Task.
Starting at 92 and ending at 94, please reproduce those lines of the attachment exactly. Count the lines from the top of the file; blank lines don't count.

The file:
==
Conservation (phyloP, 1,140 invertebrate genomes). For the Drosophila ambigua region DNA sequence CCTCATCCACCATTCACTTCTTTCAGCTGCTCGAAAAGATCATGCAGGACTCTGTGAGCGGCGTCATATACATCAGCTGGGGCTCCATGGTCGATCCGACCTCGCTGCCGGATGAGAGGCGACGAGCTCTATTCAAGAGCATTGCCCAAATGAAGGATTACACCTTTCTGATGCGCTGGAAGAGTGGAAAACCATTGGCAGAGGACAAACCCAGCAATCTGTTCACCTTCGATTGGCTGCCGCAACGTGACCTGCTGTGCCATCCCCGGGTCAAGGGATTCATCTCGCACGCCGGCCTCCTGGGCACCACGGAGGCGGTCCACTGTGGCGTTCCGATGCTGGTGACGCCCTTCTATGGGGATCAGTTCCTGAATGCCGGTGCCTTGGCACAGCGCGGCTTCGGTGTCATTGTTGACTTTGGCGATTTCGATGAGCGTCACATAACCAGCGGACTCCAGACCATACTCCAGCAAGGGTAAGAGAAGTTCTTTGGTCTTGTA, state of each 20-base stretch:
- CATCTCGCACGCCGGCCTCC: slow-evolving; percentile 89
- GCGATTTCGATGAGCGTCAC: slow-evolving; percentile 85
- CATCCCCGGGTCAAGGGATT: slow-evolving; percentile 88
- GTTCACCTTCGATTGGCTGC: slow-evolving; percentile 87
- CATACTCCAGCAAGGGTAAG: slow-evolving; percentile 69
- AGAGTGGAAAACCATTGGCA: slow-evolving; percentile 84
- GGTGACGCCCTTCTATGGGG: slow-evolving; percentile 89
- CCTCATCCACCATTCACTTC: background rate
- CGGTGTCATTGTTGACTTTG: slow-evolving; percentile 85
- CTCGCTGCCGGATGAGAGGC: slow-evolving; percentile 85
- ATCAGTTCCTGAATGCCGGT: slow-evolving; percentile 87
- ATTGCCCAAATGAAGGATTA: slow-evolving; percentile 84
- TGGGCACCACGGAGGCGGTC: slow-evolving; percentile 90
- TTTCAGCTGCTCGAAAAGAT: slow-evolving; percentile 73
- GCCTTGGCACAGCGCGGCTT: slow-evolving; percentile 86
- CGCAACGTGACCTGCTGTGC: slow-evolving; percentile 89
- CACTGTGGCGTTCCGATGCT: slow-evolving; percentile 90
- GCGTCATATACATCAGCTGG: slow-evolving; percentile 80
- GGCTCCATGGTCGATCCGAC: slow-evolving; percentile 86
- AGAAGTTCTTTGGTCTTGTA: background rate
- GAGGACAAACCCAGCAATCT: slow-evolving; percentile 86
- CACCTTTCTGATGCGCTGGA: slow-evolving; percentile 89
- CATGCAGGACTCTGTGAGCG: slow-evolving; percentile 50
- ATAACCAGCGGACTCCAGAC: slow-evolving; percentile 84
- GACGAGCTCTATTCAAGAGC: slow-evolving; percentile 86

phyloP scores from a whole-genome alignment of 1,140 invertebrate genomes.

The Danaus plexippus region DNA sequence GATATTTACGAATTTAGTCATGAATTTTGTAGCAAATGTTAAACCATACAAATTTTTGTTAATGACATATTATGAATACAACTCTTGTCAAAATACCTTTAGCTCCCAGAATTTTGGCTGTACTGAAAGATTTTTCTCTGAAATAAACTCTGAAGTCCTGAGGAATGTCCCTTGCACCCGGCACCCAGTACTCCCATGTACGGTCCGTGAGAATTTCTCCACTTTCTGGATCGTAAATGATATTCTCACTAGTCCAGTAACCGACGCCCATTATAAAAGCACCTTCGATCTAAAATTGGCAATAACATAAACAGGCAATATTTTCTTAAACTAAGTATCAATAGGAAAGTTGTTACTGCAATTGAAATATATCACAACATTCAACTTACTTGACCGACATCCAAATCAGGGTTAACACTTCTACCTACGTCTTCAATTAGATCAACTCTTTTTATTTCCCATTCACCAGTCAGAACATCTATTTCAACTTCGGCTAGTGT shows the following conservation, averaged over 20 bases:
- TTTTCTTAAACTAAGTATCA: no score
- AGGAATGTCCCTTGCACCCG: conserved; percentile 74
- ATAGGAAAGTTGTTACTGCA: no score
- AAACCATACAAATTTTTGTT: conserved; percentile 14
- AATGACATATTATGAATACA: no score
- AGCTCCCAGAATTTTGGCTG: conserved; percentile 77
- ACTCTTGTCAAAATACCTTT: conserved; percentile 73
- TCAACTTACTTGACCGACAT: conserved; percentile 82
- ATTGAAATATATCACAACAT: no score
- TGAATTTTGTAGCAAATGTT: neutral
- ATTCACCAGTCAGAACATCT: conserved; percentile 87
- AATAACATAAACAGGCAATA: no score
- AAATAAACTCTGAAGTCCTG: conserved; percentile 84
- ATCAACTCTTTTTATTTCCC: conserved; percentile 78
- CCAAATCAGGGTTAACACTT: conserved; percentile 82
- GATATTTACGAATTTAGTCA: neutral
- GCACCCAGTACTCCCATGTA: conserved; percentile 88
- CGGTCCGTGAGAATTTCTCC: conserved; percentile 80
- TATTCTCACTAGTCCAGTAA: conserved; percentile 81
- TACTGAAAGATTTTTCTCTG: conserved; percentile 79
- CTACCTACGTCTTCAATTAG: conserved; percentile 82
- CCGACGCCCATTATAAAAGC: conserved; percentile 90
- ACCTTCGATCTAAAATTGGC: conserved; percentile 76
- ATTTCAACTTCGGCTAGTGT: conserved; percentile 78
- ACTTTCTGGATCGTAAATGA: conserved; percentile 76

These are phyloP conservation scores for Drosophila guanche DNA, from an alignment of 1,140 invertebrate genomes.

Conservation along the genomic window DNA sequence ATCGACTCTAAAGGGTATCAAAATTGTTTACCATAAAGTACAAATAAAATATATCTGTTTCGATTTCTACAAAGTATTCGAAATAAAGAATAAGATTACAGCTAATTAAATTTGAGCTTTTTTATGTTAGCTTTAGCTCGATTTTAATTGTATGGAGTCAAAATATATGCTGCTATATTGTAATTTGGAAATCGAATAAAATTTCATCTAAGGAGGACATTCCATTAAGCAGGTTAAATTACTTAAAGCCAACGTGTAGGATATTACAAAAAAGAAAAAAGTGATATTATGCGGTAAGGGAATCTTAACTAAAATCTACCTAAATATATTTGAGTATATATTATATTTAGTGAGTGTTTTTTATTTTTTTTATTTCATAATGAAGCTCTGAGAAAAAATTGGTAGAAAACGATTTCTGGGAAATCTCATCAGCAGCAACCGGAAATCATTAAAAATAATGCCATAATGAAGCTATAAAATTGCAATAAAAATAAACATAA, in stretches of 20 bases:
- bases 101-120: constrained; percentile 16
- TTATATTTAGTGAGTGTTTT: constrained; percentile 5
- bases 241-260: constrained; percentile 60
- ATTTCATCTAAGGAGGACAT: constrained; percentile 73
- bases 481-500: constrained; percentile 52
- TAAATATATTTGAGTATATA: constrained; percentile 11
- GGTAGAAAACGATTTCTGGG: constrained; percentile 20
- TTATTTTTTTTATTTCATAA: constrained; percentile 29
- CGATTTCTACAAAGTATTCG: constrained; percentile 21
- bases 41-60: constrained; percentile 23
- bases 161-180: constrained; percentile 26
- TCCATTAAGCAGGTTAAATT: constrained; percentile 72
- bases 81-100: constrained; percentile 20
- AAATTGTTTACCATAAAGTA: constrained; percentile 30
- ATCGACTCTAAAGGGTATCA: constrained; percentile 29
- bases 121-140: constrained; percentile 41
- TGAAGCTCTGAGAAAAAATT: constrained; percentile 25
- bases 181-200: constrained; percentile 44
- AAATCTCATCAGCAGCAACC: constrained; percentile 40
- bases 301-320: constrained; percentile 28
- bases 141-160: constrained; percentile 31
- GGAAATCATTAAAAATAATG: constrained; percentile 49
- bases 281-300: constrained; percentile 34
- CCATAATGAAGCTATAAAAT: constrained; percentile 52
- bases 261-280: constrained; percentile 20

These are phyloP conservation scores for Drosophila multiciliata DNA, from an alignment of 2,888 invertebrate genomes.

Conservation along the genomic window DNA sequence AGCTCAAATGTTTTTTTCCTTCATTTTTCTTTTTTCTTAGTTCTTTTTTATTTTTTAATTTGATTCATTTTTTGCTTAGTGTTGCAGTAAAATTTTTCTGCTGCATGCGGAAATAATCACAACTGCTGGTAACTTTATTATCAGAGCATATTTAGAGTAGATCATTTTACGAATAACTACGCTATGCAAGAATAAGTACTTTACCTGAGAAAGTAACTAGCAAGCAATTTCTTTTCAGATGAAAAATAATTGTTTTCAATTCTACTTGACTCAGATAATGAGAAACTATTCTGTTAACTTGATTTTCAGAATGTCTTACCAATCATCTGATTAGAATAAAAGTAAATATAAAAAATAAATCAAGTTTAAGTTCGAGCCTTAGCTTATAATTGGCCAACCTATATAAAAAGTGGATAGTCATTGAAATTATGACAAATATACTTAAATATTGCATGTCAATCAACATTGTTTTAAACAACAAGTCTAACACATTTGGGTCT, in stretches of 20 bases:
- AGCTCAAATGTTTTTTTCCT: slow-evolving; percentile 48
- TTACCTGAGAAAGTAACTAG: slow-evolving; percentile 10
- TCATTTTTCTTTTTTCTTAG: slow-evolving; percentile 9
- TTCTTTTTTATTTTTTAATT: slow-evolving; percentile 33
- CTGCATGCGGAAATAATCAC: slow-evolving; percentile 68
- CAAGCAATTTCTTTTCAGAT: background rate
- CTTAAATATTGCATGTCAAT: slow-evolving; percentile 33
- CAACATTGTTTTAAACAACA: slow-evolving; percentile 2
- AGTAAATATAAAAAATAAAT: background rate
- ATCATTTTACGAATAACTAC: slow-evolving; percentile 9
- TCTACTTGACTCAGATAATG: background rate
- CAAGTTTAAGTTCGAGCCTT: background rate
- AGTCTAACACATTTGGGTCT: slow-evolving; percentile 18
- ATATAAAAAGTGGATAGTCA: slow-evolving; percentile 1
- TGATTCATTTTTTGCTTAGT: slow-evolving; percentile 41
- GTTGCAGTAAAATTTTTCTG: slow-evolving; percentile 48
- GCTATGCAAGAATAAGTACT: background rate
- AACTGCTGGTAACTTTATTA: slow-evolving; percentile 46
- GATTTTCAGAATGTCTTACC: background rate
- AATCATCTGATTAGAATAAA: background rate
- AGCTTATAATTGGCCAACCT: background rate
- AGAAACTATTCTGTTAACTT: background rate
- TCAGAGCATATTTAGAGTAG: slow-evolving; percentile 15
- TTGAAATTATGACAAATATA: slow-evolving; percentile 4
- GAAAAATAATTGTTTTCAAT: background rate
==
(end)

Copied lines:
- ATCATTTTACGAATAACTAC: slow-evolving; percentile 9
- TCTACTTGACTCAGATAATG: background rate
- CAAGTTTAAGTTCGAGCCTT: background rate